All Astronautical Evolution posts in 2015:
“Drowning in Process” (Nov.)
SETI and Sanity (Oct.)
SpaceX, SpaceY, SpaceZ (Sept.)
Should We Phone ET? (March)
More Pluto Controversy (Feb.)
The Pluto Controversy (Jan.)
New in 2020:
2022: What’s to do on Mars?…
2021: New space company Planetopolis…
2020: Cruising in Space…
2019: The Doomsday Fallacy, SpaceX successes…
2018: I, Starship, atheism versus religion, the Copernican principle…
2017: Mars, Supercivilisations, METI…
2016: Stragegic goal for manned spaceflight…
2015: The Pluto Controversy, Mars, SETI…
2014: Skylon, the Great Space Debate, exponential growth, the Fermi “paradox”…
2013: Manned spaceflight, sustainability, the Singularity, Voyager 1, philosophy, ET…
2012: Bulgakov vs. Clarke, starships, the Doomsday Argument…
2011: Manned spaceflight, evolution, worldships, battle for the future…
2010: Views on progress, the Great Sociology Dust-Up…
Index to essays – including:
The Great Sociology Debate (2011)
Building Selenopolis (2008)
Britain Takes the Wrong Approach to Manned Spaceflight
Tim Peake’s Principia mission
I’m sorry to rain on everyone else’s parade. But I cannot feel any enthusiasm for Tim Peake’s upcoming six-month mission to the International Space Station.
Government-led astronautics has got itself into a blind alley and slowly ground to a halt. The peak in terms of space travellers flying per year was reached fully thirty years ago. The annual man-days in space peaked in 2010, as six-person occupation of the ISS coincided with the last few Shuttle flights. A small increase in time spent in space would be possible with a seven-man crew on the ISS and more activity on the Chinese Tian Gong station. But that would be the absolute limit under present conditions.
Conspicuous by its absence is any plan for maintaining the ISS into the 2030s and beyond. Its owners regard the ISS as a temporary mission, not permanent infrastructure. There is no provision for the regular replacement of modules, let alone for a transfer to the private sector for economically sustainable growth.
But what about exploration? The new focus of space agencies on exploration beyond low Earth orbit will certainly reduce the number of opportunities for government astronauts to fly, and increase the cost per astronaut seat, making space travel even more exceptional than it is today.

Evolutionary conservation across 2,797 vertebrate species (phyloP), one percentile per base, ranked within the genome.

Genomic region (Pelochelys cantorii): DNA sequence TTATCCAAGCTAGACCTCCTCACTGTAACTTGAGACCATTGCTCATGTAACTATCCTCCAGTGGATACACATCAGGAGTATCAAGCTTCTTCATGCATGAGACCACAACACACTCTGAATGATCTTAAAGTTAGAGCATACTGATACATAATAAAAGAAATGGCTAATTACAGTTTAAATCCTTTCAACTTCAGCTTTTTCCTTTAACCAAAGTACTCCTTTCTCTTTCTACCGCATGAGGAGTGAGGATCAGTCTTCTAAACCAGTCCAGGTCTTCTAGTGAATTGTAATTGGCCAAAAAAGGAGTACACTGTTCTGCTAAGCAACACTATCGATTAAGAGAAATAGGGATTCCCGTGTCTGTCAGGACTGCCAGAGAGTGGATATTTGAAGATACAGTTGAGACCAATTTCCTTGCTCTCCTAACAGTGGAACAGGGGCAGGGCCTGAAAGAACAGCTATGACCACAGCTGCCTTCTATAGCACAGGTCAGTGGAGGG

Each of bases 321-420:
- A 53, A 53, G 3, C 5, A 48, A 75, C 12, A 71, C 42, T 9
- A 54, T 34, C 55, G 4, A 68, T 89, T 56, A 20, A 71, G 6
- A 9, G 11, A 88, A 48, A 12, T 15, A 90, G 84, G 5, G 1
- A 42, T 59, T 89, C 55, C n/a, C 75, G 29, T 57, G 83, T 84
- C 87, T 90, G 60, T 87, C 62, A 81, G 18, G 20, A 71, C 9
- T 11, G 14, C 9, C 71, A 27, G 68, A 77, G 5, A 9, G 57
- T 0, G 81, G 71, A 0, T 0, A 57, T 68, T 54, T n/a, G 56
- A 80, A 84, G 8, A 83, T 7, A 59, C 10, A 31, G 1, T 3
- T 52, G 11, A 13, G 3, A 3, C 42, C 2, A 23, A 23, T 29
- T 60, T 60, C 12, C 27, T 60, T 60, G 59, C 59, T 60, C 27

Could a NASA-led mission put astronauts on Mars, like in the movie The Martian? Maybe. With a large enough infusion of money to support NASA’s inefficient practices, and a Congress which for some reason temporarily found it important to do so, one or two expeditions could be sent there. Everyone would cheer and talk about another giant leap for mankind. But such an Apollo-to-Mars programme would inevitably be cancelled as its novelty wore off and its costs remained astronomical. Ten years later, conspiracy theorists would be claiming that we never even went to Mars.
This is not progress. This is not how humanity can reap the transformative social and technological possibilities of manned spaceflight.
It must be clear that future progress depends upon a virtuous spiral of falling costs for getting into space, increasing traffic and increasing reliability, with all that follows on from that.
Unfortunately, Tim Peake’s mission does little to contribute. In fact the entire ISS programme is designed in such a way as to make as little genuine progress as possible towards making passenger space travel accessible to increasing numbers of people.
The socialist ideology that manned spaceflight must remain a government monopoly is slowly being broken! Progress now lies in the hands of the commercial companies in the USA tasked with taking over transport services to and from low Earth orbit. While their immediate goal remains the ISS for the present, only they can develop an independent, economically sustainable passenger spaceflight industry. This is the pattern that Britain needs to emulate!
Once SpaceX and its collaborators and competitors have begun to open up space for commercial researchers and private space passengers (space tourists), then fully reusable vehicles such as Britain’s Skylon spaceplane can develop it further.
My presentation to the Royal Aeronautical Society
Accordingly, at the Royal Aeronautical Society’s one-day conference on Britain’s manned spaceflight policy on 1 December, I contributed the following five-minute talk.
Response to the 2015 UK Strategy for Human Spaceflight
A Personal View